In support of the first element, Signet asserts Zeiss made both disparaging statements about Signet's Kodak Unique lenses and bad faith assertions of patent infringement. The disparaging statements include statements by Cheryl Vescio of Zeiss to Charles Benson of Co-Op Optical that Signet had "somehow potentially maybe" got a hold of Zeiss' technology and "brought it to the U.S." (Tr. Ex. 817 at 109:07-109:14.) Ms. Vescio also brought into question the "longevity" of Signet's Kodak Unique lenses. (Id. at 146:08-146:15.) Signet also presented evidence that a Zeiss representative told Anh Huong Suba of Littlefield Eye Associates "that there was no point in ordering the [Signet] lens because it was going to be off the market because of the lawsuit that was going on between Zeiss and Signet." (Tr. Ex.814 at 34:15-18.)

Signet asserts that Ms. Vescio's statements to Mr. Benson influenced Co-Op's decision to do business with Signet. In support of this assertion, Signet cites to Trial Exhibit 1377, which reflect CoOp's purchases of Kodak Unique lenses from 2007 through 2009. That exhibit reveals that Co-Op purchased 202 units in 2007, 348 units in 2008 and 9 units in 2009. (Tr. Ex. 1377.) However, Signet fails to cite any evidence connecting Ms. Vescio's statements to those purchases. In the absence thereof, Ms. Vescio's statements cannot support a finding for Signet on its counterclaim for common law unfair competition.

The same cannot be said, however, for the statements to Ms. Suba. Signet has presented evidence that those statements caused Littlefield to "stop[ ] ordering" Kodak Unique lenses. (See Tr. Ex. 814 at 34:02-19.) Accordingly, there is evidence to support Signet's claim with respect to Littlefield Eye Associates.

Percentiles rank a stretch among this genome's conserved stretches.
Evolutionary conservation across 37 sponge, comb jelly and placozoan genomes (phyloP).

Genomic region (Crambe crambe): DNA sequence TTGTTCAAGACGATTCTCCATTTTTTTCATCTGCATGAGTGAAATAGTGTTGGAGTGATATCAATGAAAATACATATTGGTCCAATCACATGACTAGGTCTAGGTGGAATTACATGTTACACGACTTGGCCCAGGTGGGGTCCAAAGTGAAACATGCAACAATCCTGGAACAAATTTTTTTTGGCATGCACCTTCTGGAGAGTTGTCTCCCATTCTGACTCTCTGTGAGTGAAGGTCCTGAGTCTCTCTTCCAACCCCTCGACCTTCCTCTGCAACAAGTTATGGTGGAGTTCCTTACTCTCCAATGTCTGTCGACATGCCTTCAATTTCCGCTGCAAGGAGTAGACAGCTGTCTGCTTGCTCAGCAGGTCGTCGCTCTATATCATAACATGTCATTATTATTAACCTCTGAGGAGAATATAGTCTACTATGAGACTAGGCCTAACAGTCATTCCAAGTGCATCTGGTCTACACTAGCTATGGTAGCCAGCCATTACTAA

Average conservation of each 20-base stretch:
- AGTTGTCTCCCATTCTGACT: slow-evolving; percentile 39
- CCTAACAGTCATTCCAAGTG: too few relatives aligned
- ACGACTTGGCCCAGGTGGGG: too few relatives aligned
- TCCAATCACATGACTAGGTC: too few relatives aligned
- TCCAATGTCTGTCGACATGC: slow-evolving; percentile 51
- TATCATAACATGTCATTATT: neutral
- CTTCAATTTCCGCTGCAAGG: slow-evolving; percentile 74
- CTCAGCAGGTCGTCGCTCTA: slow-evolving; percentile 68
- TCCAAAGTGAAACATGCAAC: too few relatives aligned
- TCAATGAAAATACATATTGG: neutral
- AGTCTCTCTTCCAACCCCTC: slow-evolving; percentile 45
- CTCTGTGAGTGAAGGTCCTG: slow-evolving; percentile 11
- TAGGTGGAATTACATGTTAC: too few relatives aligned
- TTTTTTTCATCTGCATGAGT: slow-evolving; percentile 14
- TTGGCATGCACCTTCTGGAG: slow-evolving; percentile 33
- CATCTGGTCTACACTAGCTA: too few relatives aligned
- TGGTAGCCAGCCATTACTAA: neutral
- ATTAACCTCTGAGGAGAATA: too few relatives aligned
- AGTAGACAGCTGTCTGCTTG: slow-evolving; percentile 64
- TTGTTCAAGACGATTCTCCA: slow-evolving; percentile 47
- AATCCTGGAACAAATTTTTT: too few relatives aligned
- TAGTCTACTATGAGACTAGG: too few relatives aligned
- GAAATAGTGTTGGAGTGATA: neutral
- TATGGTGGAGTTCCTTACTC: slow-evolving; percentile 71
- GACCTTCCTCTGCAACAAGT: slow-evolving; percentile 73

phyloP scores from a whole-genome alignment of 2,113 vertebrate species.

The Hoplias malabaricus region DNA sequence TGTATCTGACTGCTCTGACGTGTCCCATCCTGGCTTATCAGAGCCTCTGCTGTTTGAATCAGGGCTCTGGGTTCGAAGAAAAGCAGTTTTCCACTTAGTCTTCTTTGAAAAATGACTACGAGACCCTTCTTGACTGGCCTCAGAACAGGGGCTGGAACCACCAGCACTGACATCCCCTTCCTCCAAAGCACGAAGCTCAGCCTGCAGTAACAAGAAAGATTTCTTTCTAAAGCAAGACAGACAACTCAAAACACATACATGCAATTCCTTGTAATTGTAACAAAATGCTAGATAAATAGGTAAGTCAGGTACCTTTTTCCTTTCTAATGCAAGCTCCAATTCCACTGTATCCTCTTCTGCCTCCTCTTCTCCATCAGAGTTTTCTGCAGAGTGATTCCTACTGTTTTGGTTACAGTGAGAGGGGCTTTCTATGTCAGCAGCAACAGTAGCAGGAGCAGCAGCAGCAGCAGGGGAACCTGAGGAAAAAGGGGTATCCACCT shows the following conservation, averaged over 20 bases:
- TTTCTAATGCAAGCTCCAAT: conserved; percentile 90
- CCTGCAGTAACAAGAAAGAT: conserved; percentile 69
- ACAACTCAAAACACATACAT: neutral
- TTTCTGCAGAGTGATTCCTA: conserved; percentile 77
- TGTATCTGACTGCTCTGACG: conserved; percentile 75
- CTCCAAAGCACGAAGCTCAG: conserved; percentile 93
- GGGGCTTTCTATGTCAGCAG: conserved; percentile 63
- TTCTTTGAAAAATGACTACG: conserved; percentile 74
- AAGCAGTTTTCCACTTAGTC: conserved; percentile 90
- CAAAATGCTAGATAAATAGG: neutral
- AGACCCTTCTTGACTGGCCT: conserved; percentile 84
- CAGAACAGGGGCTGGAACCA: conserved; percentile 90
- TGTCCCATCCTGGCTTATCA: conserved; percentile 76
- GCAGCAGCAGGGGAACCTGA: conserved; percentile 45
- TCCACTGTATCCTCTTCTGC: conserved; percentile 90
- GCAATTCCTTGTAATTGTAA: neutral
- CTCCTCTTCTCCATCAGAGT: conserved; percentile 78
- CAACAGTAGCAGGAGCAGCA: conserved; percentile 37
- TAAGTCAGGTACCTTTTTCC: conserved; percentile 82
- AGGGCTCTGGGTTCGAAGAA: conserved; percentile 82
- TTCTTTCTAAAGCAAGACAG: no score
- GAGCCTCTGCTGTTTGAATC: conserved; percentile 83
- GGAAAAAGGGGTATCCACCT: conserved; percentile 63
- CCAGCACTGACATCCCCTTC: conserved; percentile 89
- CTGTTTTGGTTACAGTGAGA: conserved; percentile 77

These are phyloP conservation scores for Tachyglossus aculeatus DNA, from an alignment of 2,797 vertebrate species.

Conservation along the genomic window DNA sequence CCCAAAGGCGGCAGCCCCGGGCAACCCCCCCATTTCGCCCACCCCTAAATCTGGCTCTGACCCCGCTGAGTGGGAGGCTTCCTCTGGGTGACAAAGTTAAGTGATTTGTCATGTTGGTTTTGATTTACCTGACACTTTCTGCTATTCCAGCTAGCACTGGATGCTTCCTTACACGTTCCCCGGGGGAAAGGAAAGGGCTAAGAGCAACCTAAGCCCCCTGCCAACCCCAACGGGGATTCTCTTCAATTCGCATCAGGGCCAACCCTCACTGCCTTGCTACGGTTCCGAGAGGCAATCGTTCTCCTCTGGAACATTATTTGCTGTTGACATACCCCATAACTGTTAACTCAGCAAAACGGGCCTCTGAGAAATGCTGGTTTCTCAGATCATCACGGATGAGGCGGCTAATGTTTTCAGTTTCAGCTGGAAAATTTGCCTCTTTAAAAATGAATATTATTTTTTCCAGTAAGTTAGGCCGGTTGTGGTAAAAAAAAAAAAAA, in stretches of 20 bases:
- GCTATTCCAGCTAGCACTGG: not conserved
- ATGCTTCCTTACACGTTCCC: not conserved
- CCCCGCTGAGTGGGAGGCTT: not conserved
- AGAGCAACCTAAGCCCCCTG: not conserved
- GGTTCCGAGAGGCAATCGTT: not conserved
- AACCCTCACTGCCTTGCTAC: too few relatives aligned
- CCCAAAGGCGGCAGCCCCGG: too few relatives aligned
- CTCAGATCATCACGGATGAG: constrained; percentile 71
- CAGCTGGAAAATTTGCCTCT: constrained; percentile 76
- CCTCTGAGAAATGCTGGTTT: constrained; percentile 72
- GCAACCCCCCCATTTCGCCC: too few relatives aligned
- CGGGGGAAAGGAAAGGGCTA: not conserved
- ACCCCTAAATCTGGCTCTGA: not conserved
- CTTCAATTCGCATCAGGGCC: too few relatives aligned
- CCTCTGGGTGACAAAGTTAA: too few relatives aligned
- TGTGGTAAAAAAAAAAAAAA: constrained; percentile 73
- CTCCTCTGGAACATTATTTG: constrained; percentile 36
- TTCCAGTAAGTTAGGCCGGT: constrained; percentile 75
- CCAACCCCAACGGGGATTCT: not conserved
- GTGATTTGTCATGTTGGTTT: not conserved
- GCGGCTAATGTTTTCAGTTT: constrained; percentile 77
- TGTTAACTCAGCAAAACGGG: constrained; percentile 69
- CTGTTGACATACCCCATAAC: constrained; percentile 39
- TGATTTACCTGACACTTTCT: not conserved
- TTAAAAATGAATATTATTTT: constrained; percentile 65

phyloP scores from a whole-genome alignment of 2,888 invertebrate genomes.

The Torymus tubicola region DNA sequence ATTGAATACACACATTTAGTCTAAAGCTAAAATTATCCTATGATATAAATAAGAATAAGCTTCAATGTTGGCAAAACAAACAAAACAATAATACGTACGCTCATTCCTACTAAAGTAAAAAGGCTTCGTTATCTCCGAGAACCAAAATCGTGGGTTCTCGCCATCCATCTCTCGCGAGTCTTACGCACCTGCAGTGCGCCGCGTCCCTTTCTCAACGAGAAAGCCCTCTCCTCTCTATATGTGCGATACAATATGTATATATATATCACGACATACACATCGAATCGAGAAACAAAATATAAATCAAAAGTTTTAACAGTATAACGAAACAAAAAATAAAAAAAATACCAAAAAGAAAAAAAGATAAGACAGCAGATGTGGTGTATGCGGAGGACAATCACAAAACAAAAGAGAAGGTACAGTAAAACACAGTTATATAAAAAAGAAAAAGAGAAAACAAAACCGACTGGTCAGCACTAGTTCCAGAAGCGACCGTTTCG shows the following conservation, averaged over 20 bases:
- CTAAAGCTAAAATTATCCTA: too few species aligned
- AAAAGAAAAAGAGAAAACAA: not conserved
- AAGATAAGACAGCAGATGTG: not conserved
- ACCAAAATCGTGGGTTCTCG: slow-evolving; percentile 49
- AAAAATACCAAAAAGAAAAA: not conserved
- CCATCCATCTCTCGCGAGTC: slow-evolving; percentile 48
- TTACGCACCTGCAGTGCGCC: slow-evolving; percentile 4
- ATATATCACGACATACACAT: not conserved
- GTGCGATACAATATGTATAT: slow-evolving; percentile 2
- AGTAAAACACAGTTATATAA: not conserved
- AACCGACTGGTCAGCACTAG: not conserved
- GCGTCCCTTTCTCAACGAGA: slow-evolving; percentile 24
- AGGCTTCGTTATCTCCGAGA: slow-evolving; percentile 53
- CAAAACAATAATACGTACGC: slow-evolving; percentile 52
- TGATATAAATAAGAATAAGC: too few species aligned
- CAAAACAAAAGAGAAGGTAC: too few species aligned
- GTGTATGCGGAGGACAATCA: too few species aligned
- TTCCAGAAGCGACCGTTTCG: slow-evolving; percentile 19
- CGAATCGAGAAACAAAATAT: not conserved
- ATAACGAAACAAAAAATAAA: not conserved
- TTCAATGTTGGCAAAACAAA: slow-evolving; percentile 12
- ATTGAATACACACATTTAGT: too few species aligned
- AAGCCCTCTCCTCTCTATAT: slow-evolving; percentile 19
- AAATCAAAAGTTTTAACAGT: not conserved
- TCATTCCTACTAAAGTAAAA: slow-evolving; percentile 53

In addition to these disparaging statements, Signet alleges Zeiss committed common law unfair competition by making bad faith assertions of patent infringement against Signet. To prevail on this theory, Signet must prove by clear and convincing evidence that Zeiss' allegations of patent infringement were objectively baseless, i.e., such that no reasonable person could reasonably expect success on the merits, and that Zeiss' subjective motivation was to interfere directly with Signet's business. In support of this showing, Signet relies on Zeiss' statement that Carl Zeiss Vision, Inc. owned the '713 patent and therefore had standing to sue Signet. (Opp'n to Mot. at 3.)

However, Zeiss' statement does not amount to clear and convincing evidence of bad faith. Zeiss' mistaken belief about the ownership of the '713 patent does not speak to the basis for its allegation of patent infringement. Indeed, Signet does not challenge the basis for Zeiss' allegation of patent infringement, but limits its attacks to Zeiss' allegation of ownership of the patent. That ownership allegation turned out to be false, but "merely pleading that [a patent holder's] statements were 'false' is insufficient to plead bad faith. As the Federal Circuit has held, patentholders 'are allowed to make representations that turn out to be inaccurate provided they make them in good faith.'" Clearplay, Inc. v. Nissim Corp., 555 F.Supp.2d 1318, 1329 (S.D. Fla. 2008) (quoting Golan v. Pingel Enterprises, Inc., 310 F.3d 1360, 1371 (Fed. Cir. 2002)). Here, Signet has failed to present any evidence that Zeiss' initial allegations of ownership of the '713 patent were made in bad faith. Accordingly, the Court grants Zeiss' motion for judgment as a matter of law on this theory of common law unfair competition.

II. CONCLUSION AND ORDER

For these reasons, the Court grants in part and denies in part Zeiss' motion for judgment as a matter of law on Signet's claim of unfair competition under California common law. Specifically, the Court grants the motion as to the statements of Ms. Vescio and the statements about the ownership of the '713 patent, but denies the motion as to the statements to Ms. Suba of Littlefield Eye Associates.

IT IS SO ORDERED.

20101108